Spring thoughts: Position battles and chasing championships
|Monday, April 18, 2016 7:43 AM- -|
The dust has settled after a hectic nine months and the expectations begin.
We started out with fall practice last August, and despite a seven-week break for the players football has been a clear, constant presence for us – we had a late championship game, recruiting weekends, National Signing Day and an early start to a spring practice that ended last week.
Now we have a little over 100 days until fall practice begins again. Until then, all we can do is look at back the spring and look ahead to August. Expectations will be sky-high again this season, but let’s take a look at what we learned this spring and how things might be in August.
We’ll start today with the offense and a few random thoughts.
It’s all about championships
We’ve talked to the coaches, we’ve talked to the players, and we’ve talked to recruits as we travel around to the Nike regional combines, and one theme is abundantly clear – this program is chasing championships. I was in the WestZone a few weeks ago and noticed that the countdown clocks (to the South Carolina game) were down in the meeting rooms. Are they just broke, or is there a bigger message here?
I think there’s a bigger message – a few years ago when head coach Dabo Swinney was trying to turn the corner, he knew he needed to stop South Carolina’s five-game winning streak and find a way to beat Florida St. That first hurdle has been cleared. The Gamecocks are a shell of their former selves, and Swinney knows he will have the most talented team on the field when the two play in the next few seasons. South Carolina isn’t the target, even though the game is important and means a lot to the fans.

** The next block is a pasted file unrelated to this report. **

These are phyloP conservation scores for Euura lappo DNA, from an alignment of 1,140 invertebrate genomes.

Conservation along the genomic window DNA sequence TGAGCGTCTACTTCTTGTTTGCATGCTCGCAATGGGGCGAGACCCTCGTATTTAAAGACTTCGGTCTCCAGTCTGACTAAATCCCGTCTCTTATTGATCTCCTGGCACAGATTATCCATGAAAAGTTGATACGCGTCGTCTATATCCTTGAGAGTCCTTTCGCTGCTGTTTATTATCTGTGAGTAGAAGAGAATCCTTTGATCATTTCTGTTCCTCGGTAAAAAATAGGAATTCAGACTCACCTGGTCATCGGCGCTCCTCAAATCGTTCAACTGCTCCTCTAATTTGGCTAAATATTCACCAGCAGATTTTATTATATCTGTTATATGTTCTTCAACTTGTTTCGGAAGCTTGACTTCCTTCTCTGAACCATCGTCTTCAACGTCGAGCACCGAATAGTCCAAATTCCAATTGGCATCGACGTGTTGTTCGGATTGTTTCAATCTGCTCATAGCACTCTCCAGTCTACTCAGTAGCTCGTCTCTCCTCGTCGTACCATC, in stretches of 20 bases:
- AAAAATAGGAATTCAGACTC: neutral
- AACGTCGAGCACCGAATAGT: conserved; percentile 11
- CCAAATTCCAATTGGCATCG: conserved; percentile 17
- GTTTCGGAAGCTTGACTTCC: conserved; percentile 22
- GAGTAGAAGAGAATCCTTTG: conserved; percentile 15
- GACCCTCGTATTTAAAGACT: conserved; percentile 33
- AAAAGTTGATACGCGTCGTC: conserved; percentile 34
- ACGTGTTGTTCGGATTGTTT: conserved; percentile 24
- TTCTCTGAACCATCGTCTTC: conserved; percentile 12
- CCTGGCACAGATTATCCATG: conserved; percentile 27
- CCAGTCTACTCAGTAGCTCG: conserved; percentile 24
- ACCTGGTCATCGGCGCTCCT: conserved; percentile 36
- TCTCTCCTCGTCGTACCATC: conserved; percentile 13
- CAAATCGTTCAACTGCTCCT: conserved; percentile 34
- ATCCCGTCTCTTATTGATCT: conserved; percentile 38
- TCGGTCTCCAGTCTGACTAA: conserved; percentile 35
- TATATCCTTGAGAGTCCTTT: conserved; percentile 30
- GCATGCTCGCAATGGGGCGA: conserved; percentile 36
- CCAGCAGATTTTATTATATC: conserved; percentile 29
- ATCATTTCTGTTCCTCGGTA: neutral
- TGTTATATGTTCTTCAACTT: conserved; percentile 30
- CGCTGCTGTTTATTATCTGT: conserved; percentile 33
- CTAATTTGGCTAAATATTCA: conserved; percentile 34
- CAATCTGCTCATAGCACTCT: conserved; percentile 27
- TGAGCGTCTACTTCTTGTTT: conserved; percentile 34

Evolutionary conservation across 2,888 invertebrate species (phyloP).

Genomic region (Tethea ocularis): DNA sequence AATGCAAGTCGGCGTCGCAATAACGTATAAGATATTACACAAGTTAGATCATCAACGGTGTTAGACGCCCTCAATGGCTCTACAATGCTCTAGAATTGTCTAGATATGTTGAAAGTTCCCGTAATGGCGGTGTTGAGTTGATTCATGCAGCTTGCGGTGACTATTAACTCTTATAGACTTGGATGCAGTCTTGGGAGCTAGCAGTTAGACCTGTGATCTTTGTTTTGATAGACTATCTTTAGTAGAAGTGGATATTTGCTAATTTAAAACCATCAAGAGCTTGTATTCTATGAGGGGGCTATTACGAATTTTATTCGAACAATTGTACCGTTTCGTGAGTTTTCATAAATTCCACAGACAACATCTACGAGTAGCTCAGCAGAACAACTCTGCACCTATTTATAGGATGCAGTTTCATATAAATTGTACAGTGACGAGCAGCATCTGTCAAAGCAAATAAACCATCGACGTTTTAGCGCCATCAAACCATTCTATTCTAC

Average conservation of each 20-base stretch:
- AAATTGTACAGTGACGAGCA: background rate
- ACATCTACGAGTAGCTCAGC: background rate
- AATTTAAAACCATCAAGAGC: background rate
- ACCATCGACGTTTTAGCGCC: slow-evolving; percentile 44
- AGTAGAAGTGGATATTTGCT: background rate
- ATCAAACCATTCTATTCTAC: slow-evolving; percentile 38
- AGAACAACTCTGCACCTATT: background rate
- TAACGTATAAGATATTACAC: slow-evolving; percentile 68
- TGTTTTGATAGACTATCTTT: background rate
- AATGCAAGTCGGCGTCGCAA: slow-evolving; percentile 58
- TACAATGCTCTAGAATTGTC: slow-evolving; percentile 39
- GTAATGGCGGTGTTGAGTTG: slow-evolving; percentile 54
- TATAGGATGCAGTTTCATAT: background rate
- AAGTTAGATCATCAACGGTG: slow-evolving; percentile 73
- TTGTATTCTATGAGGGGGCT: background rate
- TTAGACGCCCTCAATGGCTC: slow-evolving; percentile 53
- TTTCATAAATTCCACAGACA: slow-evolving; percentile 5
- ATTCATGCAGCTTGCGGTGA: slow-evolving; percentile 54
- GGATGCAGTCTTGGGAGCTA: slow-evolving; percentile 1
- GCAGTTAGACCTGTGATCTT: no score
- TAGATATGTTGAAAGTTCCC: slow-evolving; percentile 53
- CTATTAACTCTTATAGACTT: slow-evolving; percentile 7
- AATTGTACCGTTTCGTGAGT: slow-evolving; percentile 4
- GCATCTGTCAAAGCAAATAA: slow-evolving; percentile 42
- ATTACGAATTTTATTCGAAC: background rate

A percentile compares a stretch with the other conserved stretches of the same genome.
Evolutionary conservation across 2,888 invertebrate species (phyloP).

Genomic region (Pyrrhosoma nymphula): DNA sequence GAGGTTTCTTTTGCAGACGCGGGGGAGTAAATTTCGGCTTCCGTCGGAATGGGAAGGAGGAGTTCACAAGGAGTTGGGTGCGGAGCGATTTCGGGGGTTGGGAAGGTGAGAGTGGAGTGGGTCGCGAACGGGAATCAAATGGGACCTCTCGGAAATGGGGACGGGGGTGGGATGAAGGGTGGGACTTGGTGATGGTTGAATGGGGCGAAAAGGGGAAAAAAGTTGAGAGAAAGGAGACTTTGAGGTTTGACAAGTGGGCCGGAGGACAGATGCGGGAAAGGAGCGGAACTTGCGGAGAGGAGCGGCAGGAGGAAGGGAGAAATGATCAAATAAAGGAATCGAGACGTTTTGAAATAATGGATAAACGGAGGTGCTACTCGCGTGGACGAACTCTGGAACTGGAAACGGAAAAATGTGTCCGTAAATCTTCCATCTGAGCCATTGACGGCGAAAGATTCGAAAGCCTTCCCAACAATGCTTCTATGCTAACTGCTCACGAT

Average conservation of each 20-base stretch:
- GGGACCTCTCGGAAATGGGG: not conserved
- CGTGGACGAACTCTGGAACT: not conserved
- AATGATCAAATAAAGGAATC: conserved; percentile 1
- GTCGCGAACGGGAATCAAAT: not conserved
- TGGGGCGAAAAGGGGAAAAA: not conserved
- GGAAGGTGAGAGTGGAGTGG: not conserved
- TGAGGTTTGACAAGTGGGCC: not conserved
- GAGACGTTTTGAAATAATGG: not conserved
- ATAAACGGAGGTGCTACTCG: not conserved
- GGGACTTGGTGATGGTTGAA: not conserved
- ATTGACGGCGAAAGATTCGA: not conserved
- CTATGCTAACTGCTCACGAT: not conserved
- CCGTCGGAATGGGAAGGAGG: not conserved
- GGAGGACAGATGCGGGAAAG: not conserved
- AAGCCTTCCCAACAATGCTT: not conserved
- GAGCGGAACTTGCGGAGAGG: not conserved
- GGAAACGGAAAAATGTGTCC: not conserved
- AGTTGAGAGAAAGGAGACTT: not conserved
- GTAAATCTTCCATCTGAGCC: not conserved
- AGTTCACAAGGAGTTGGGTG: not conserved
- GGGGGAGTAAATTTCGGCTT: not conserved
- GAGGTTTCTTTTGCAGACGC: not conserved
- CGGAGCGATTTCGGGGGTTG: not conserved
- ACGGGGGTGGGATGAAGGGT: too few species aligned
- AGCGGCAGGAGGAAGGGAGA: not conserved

It’s all about winning each and every game, winning the ACC and earning a shot in the College Football Playoff. A few years ago the players were asked about the Gamecocks and the streak ad nauseam – this year that game was never mentioned. Florida St. was mentioned. But it’s obvious this program has turned the corner and is now looking ahead at bigger and brighter goals.
Deshaun Watson and the quarterbacks
Watson played sparingly in the spring game, and that’s ok. He doesn’t have anything to prove to anyone. We were talking a few ago (a few of us that cover the program every day), and it was brought up that he has more weapons to rely on this season. As a result, he might not put up the numbers he did last season but might have a better overall year.
As for the backups – the coaches really want to see either Nick Schuessler or Kelly Bryant grab the backup job in the fall. It makes sense for it to be Bryant, who might be the starter once Watson leaves. But Tucker Israel rebounded to have a decent camp and Zerrick Cooper will be on campus in June. This battle might last into the season.
Like Watson, starter Wayne Gallman just looks like one of the nation’s premier players. Unlike most golfers, he has the short game down but needs to work on his long game. We know he can get the tough yards inside, but to be the back the pros drool over he needs to pop a few longer gains.